])urposes, both in ]iots and for bedding purposes. We saw 
large beds of them in several of the public jiarks and gardens 
of Paris, during the present year; and in a pleasant walk 
through our world-wide-known subtropical department at 
Battersea, we found that INIr. Gibson has also used them. Wc 
also saw a fine collection of the newest varieties at INIessrs. 
E. G. Henderson and Co., AVellington House, St. John's AVood, 
and were obligingly favoured by Iiini with blooms of those 
now figured. We have had also, in our own small gieeidiouse. 
jdants of them, displaying their gay blooms from the beginning 
of August until the present time (November 20th). Surely, 
then, they arc deserving of more attention. 

We have heard of two objeclions to them ; one, that they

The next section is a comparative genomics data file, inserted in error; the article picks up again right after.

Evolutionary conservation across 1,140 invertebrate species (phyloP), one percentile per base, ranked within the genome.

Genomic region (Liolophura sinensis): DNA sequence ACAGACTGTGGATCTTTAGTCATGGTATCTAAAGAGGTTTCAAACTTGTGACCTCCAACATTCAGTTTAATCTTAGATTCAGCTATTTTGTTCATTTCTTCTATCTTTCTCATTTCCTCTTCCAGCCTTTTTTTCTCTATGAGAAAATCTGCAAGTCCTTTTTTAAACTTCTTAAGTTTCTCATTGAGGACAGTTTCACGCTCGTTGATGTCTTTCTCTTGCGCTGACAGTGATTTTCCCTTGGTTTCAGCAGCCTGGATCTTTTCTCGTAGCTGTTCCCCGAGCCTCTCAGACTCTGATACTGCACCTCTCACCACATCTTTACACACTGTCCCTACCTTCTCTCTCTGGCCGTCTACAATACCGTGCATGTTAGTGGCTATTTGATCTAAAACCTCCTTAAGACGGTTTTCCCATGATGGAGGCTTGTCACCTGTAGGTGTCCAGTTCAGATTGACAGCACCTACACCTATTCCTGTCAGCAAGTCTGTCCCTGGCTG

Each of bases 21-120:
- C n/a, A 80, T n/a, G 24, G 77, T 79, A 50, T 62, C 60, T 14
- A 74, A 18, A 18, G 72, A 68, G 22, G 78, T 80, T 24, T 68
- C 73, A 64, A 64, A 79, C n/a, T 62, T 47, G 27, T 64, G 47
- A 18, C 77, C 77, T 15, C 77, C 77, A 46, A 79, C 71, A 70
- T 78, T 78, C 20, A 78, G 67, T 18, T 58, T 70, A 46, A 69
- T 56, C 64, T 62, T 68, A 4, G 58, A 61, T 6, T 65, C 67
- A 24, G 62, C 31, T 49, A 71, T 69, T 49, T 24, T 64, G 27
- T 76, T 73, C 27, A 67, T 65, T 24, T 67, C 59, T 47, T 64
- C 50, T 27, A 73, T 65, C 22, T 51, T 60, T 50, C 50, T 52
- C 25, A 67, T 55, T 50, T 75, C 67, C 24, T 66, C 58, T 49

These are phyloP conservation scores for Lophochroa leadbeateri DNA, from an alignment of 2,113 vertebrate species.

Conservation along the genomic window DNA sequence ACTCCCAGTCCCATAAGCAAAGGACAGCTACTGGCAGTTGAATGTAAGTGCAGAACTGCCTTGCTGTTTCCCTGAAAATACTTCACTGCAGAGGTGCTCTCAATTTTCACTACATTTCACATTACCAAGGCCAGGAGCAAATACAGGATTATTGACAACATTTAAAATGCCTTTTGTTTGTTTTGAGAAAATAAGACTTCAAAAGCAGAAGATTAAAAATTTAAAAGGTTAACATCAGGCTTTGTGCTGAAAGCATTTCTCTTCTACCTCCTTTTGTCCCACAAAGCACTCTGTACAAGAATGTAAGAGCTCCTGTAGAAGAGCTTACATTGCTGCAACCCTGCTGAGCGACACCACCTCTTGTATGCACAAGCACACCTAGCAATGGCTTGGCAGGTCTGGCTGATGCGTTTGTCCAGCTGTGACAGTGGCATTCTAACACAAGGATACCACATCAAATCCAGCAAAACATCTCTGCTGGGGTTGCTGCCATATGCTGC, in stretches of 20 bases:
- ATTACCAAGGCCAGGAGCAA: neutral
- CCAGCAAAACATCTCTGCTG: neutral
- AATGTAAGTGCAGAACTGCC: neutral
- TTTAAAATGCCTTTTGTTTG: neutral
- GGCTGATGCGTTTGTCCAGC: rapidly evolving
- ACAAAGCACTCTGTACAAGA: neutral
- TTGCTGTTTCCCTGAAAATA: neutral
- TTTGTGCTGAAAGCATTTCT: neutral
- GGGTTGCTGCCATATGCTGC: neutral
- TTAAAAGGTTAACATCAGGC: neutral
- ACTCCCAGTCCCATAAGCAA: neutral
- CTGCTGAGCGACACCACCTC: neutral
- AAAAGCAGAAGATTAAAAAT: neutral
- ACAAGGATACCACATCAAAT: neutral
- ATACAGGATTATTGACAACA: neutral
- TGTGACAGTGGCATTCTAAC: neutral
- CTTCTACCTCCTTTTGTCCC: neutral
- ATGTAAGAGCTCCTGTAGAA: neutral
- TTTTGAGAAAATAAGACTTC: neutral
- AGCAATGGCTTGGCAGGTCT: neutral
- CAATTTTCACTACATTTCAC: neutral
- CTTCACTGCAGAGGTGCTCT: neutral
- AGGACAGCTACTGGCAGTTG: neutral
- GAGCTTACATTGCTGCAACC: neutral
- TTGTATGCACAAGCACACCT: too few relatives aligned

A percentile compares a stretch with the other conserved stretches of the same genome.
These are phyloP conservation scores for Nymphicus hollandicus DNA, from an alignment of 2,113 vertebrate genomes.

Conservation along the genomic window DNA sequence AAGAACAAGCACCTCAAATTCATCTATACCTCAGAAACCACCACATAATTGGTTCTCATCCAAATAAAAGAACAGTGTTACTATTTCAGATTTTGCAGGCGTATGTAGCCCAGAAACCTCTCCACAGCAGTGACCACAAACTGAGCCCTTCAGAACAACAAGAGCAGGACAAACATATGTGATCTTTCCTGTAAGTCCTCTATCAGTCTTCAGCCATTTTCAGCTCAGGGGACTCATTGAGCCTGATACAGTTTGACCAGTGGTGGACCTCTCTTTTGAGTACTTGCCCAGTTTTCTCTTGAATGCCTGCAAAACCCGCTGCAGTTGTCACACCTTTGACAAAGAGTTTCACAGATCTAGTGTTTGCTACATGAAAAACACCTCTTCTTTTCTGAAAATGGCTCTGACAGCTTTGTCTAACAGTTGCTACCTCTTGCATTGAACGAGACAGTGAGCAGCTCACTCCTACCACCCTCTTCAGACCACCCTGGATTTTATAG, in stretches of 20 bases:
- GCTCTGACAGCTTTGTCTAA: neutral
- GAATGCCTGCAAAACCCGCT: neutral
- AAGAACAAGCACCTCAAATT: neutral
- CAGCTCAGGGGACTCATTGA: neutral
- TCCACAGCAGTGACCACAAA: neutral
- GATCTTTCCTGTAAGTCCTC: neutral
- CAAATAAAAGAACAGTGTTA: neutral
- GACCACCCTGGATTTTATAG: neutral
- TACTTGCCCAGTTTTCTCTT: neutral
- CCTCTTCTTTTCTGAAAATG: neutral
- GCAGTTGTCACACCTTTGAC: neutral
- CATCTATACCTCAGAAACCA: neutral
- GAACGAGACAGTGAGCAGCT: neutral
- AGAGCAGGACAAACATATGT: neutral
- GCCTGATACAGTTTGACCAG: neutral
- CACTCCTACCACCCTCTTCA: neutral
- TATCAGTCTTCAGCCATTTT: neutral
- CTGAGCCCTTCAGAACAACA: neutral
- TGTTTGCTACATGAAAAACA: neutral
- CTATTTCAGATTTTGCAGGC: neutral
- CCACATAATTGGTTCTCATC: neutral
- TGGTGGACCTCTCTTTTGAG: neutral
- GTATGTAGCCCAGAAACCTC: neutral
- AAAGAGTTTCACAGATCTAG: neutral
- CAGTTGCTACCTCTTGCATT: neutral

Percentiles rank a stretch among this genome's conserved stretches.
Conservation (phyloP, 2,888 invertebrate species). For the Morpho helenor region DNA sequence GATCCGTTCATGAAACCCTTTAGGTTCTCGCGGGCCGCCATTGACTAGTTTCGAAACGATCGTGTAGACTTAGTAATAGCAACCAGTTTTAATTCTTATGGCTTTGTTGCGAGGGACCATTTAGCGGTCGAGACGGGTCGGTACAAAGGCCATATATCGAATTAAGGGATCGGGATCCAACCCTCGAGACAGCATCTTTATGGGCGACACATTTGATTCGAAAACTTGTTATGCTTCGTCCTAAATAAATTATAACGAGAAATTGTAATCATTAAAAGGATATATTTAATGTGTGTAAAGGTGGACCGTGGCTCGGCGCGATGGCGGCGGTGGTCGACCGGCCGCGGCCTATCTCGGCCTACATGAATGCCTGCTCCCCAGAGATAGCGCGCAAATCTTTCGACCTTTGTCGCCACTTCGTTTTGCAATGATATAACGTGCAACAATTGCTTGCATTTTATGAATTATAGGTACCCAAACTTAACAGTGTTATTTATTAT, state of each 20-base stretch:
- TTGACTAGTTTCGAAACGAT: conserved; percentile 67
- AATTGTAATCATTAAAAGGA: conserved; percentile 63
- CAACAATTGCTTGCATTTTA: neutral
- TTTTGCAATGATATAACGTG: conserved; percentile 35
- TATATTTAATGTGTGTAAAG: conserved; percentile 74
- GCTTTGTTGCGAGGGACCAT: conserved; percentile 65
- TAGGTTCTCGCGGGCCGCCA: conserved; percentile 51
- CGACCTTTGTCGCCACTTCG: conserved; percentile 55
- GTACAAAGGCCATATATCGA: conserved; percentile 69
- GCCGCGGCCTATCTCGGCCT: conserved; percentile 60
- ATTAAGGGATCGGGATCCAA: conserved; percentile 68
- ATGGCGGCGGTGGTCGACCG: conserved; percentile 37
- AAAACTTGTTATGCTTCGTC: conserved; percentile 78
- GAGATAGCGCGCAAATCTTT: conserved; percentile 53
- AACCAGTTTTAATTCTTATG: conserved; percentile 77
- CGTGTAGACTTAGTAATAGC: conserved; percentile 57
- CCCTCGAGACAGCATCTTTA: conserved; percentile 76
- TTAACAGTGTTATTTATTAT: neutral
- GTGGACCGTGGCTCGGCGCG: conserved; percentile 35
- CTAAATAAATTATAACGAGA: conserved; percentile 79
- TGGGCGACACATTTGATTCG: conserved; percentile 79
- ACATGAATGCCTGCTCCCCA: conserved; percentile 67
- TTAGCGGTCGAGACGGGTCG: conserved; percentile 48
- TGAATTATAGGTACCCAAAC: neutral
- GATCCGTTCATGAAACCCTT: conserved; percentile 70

have a peculiarly unpleasant odour, ^^'e think this must be a 
matter of taste simply ; the flowers themselves Iia\ e liardly any, 
and the leaves, when bruised, emit an odour very similar to 
the black currant, so that this can hardly be called very un- 
pleasant. Tlie other objection has, perhaps, more in it; that as 
cut blooms they very soon fade: this is true, but tlien ihey 
need not be cut, but merely kept as decorati\e plants. 'J'hey 
have one remarkable featme. viz. the chanjrine character of 

tlie flowers; in some instances this is A^ery great, and adds a 
pleasing beauty to tlie plant. JnUns Ccvsar (Fig. 1) is a golden- 
yellow flower, changing to red. Madame Dufoy (Fig. 2) is a 
pale yellow, changing to rose; and Adolphe Ilivass (Fig. 3) 
bright canary, with golden centre. There are many other ex- 
cellent varieties, and the French raisers are adding to their 
number yearly. 

i1 III! nil III 

3 5185 00292 4940